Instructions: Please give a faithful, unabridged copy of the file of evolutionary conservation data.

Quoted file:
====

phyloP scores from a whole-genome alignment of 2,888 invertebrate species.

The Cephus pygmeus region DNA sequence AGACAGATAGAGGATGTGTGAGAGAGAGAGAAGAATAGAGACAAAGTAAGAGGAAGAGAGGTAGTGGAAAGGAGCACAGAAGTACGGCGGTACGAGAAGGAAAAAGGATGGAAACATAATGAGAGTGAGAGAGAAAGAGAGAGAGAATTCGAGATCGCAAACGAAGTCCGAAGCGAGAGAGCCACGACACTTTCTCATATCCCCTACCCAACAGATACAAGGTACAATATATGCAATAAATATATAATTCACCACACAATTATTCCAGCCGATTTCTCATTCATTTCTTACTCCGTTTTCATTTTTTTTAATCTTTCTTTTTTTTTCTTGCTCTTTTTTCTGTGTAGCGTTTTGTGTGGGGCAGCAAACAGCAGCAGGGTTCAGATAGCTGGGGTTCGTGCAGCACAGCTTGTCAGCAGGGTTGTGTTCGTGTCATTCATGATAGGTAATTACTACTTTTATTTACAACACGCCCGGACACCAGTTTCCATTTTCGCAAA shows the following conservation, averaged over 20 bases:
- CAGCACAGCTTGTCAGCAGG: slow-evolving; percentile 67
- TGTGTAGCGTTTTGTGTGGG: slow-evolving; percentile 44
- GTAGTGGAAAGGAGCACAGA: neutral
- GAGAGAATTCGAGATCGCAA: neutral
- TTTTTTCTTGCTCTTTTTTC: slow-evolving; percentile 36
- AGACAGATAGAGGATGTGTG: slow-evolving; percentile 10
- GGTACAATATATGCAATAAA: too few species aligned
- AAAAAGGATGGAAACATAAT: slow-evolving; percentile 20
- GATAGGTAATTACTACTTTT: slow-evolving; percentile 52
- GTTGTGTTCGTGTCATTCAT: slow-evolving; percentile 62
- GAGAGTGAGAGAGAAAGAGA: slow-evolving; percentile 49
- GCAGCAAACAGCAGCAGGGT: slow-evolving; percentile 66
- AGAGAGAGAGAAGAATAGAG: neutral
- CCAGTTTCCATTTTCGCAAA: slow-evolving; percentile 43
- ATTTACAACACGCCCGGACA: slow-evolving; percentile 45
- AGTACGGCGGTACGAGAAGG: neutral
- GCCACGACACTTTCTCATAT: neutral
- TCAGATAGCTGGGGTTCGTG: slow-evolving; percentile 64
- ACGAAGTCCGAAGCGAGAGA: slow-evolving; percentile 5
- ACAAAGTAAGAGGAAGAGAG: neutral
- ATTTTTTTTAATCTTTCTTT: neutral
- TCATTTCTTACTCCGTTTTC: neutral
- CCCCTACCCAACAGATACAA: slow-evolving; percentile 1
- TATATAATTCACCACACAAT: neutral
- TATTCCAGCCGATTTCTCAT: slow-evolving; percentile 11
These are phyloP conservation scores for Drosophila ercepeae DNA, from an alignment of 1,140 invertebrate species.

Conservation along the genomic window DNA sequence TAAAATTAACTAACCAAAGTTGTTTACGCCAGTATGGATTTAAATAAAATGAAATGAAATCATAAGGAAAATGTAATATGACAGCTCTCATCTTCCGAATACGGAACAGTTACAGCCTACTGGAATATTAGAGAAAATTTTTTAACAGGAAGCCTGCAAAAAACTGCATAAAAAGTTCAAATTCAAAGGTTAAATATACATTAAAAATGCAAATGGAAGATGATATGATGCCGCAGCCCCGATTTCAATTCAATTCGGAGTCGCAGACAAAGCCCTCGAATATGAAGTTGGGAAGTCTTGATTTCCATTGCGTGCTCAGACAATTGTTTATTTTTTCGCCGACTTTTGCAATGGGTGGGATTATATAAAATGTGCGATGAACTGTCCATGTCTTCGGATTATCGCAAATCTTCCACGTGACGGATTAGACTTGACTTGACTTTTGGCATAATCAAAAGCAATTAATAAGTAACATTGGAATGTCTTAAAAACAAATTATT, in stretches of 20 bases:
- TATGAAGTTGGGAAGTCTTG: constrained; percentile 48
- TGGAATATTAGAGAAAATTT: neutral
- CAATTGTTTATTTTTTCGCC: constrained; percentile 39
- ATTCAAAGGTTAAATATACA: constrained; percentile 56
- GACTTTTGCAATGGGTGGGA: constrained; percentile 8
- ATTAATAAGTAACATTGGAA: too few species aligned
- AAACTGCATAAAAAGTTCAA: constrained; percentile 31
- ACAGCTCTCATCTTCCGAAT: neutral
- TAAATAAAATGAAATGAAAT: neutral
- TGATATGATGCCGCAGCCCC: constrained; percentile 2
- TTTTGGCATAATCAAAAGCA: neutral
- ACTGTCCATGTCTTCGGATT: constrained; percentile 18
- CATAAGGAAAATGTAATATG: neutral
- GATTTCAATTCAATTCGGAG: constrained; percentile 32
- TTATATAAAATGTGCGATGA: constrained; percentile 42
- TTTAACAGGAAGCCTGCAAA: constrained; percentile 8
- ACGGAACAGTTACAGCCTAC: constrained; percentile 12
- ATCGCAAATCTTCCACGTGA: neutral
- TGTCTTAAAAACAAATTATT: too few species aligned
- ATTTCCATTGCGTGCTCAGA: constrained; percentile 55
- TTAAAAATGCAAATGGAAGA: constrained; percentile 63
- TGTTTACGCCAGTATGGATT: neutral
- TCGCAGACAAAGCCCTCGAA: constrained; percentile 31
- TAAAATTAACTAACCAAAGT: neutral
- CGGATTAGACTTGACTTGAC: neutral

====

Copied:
phyloP scores from a whole-genome alignment of 2,888 invertebrate species.

The Cephus pygmeus region DNA sequence AGACAGATAGAGGATGTGTGAGAGAGAGAGAAGAATAGAGACAAAGTAAGAGGAAGAGAGGTAGTGGAAAGGAGCACAGAAGTACGGCGGTACGAGAAGGAAAAAGGATGGAAACATAATGAGAGTGAGAGAGAAAGAGAGAGAGAATTCGAGATCGCAAACGAAGTCCGAAGCGAGAGAGCCACGACACTTTCTCATATCCCCTACCCAACAGATACAAGGTACAATATATGCAATAAATATATAATTCACCACACAATTATTCCAGCCGATTTCTCATTCATTTCTTACTCCGTTTTCATTTTTTTTAATCTTTCTTTTTTTTTCTTGCTCTTTTTTCTGTGTAGCGTTTTGTGTGGGGCAGCAAACAGCAGCAGGGTTCAGATAGCTGGGGTTCGTGCAGCACAGCTTGTCAGCAGGGTTGTGTTCGTGTCATTCATGATAGGTAATTACTACTTTTATTTACAACACGCCCGGACACCAGTTTCCATTTTCGCAAA shows the following conservation, averaged over 20 bases:
- CAGCACAGCTTGTCAGCAGG: slow-evolving; percentile 67
- TGTGTAGCGTTTTGTGTGGG: slow-evolving; percentile 44
- GTAGTGGAAAGGAGCACAGA: neutral
- GAGAGAATTCGAGATCGCAA: neutral
- TTTTTTCTTGCTCTTTTTTC: slow-evolving; percentile 36
- AGACAGATAGAGGATGTGTG: slow-evolving; percentile 10
- GGTACAATATATGCAATAAA: too few species aligned
- AAAAAGGATGGAAACATAAT: slow-evolving; percentile 20
- GATAGGTAATTACTACTTTT: slow-evolving; percentile 52
- GTTGTGTTCGTGTCATTCAT: slow-evolving; percentile 62
- GAGAGTGAGAGAGAAAGAGA: slow-evolving; percentile 49
- GCAGCAAACAGCAGCAGGGT: slow-evolving; percentile 66
- AGAGAGAGAGAAGAATAGAG: neutral
- CCAGTTTCCATTTTCGCAAA: slow-evolving; percentile 43
- ATTTACAACACGCCCGGACA: slow-evolving; percentile 45
- AGTACGGCGGTACGAGAAGG: neutral
- GCCACGACACTTTCTCATAT: neutral
- TCAGATAGCTGGGGTTCGTG: slow-evolving; percentile 64
- ACGAAGTCCGAAGCGAGAGA: slow-evolving; percentile 5
- ACAAAGTAAGAGGAAGAGAG: neutral
- ATTTTTTTTAATCTTTCTTT: neutral
- TCATTTCTTACTCCGTTTTC: neutral
- CCCCTACCCAACAGATACAA: slow-evolving; percentile 1
- TATATAATTCACCACACAAT: neutral
- TATTCCAGCCGATTTCTCAT: slow-evolving; percentile 11
These are phyloP conservation scores for Drosophila ercepeae DNA, from an alignment of 1,140 invertebrate species.

Conservation along the genomic window DNA sequence TAAAATTAACTAACCAAAGTTGTTTACGCCAGTATGGATTTAAATAAAATGAAATGAAATCATAAGGAAAATGTAATATGACAGCTCTCATCTTCCGAATACGGAACAGTTACAGCCTACTGGAATATTAGAGAAAATTTTTTAACAGGAAGCCTGCAAAAAACTGCATAAAAAGTTCAAATTCAAAGGTTAAATATACATTAAAAATGCAAATGGAAGATGATATGATGCCGCAGCCCCGATTTCAATTCAATTCGGAGTCGCAGACAAAGCCCTCGAATATGAAGTTGGGAAGTCTTGATTTCCATTGCGTGCTCAGACAATTGTTTATTTTTTCGCCGACTTTTGCAATGGGTGGGATTATATAAAATGTGCGATGAACTGTCCATGTCTTCGGATTATCGCAAATCTTCCACGTGACGGATTAGACTTGACTTGACTTTTGGCATAATCAAAAGCAATTAATAAGTAACATTGGAATGTCTTAAAAACAAATTATT, in stretches of 20 bases:
- TATGAAGTTGGGAAGTCTTG: constrained; percentile 48
- TGGAATATTAGAGAAAATTT: neutral
- CAATTGTTTATTTTTTCGCC: constrained; percentile 39
- ATTCAAAGGTTAAATATACA: constrained; percentile 56
- GACTTTTGCAATGGGTGGGA: constrained; percentile 8
- ATTAATAAGTAACATTGGAA: too few species aligned
- AAACTGCATAAAAAGTTCAA: constrained; percentile 31
- ACAGCTCTCATCTTCCGAAT: neutral
- TAAATAAAATGAAATGAAAT: neutral
- TGATATGATGCCGCAGCCCC: constrained; percentile 2
- TTTTGGCATAATCAAAAGCA: neutral
- ACTGTCCATGTCTTCGGATT: constrained; percentile 18
- CATAAGGAAAATGTAATATG: neutral
- GATTTCAATTCAATTCGGAG: constrained; percentile 32
- TTATATAAAATGTGCGATGA: constrained; percentile 42
- TTTAACAGGAAGCCTGCAAA: constrained; percentile 8
- ACGGAACAGTTACAGCCTAC: constrained; percentile 12
- ATCGCAAATCTTCCACGTGA: neutral
- TGTCTTAAAAACAAATTATT: too few species aligned
- ATTTCCATTGCGTGCTCAGA: constrained; percentile 55
- TTAAAAATGCAAATGGAAGA: constrained; percentile 63
- TGTTTACGCCAGTATGGATT: neutral
- TCGCAGACAAAGCCCTCGAA: constrained; percentile 31
- TAAAATTAACTAACCAAAGT: neutral
- CGGATTAGACTTGACTTGAC: neutral